We are one of the top ivy removal companies in South London. We have extensive experience with many types of ivy, clearing it from the ground, and off buildings.
When it comes to landscape design, ivy and walls are always good friends, with good reason, a well taken-care-of ivy wall looks fantastic. However, taking care of ivy requires a lot of maintenance. If you let it take on a life of its own and grow freely, it'll break into the entire brickwork leaving a mess of tendrils and roots. This can also grow dangerous if it gets too deep into the bricks and grout, breaking off parts of the wall and worst-case scenario, leading to entire walls collapsing!
Should I remove ivy myself?
We would suggest hiring an expert as removing overgrown ivy is a difficult job to do yourself. There is no magic technique that will take care of the problem, just a lot of difficult and time-consuming scrubbing on the wall. There aren't any specific sprays or chemicals you can use for the job, just a brush and a technique strong enough to get the ivy off, but not so strong it wrecks your paint and brick!
If you have a bare brick wall or textured surface, the job will be very difficult to do without damaging any of the underlying surface. If you have a smooth surface however, the job will be much easier! Don't expect to be able to remove every trace of ivy, however, you will be able to improve the general picture!
How can I remove ivy myself?
1) Removing ivy: Firstly, pull the ivy gently and carefully off the wall, don't worry about the ivy that stays stuck to the wall. If you pull too forcefully, you may pull off mortar or parts of brick where roots have grown into the wall. Not an ideal scenario!
You also need to take care of this as soon as possible, the longer you leave ivy to grow, it will stiffen and become stuck like glue to brickwork, it'll be almost impossible to take off. The quicker you remove the ivy, the better for the brickwork beneath!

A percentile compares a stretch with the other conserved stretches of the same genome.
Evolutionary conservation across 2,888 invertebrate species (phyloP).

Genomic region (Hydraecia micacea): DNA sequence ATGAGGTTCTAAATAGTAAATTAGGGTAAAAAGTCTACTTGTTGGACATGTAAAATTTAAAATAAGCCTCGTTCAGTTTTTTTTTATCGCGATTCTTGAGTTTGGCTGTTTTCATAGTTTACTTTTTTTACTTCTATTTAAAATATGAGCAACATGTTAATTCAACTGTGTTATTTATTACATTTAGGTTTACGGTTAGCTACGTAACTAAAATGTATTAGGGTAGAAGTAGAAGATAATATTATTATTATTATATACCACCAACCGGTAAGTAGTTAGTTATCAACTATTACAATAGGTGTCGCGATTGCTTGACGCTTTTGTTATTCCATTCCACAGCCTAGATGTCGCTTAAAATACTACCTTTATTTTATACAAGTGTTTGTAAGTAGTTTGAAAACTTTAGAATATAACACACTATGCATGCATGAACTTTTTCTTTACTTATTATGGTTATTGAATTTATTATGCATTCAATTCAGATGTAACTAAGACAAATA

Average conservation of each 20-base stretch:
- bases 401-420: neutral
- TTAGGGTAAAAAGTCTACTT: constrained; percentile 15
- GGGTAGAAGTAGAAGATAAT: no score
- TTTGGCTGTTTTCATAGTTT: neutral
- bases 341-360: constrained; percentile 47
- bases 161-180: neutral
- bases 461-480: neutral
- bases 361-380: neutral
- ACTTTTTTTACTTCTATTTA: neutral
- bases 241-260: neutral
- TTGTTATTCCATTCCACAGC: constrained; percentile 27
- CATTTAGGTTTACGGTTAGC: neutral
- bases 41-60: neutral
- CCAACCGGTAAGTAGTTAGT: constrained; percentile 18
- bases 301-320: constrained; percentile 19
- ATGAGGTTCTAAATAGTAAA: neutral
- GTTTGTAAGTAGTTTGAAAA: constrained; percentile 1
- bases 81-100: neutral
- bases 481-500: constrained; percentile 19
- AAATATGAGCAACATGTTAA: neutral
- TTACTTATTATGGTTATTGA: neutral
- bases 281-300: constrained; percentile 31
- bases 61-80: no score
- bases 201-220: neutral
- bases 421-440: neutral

2) Scraping the ivy: You'll need a plastic or wooden scraping tool to loosen any stems or roots that are still attached to the wall, strong enough to remove the roots, but not so strong you damage the underlying mortar!
A good technique to do this is to run down the roots as you remove them, rather than scraping at them from the side. This does the least damage to the underlying surface, while pulling loose tendrils growing off from the main root.
3) Scrubbing the ivy: Once you've only got the tendrils left, it's time to get out your scrubbing brush! You'll want a scrubber made of Nylon to protect the underlying surfaces. Use a dry brush to work off as much of the dry tendrils as possible until it crumbles off. If any are left afterwards, try using some water and washing up liquid to loosen them and give the scrubbing another go! If there are some tendrils left over, use a harder brush, but remember the harder it is, the more likely it is you'll damage the underlying wall, so be careful! Try the brush out in a small unseen corner of the wall to check how it works with your surface.
4) Torching: If the scrubbing and scraping hasn't worked, you can try more drastic action. Torching will only be safe on a masonry or brick wall, though it may scorch the surface. Make sure you use a propane torch, wear goggles and keep the fire away from wood or any flammable materials. This is as simple as firing the torch at any of the remaining ivy or tendrils until it burns away, then sweeping up the ash!
Wouldn't you rather have us remove your ivy for you?
You'll have to deal with none of the hard work of scrubbing, scraping or torching, and we'll clean all the remnants of our work behind us in an environmentally friendly way!
For a free, no obligation quote, phone us on 02080501398 or fill in the form to the right!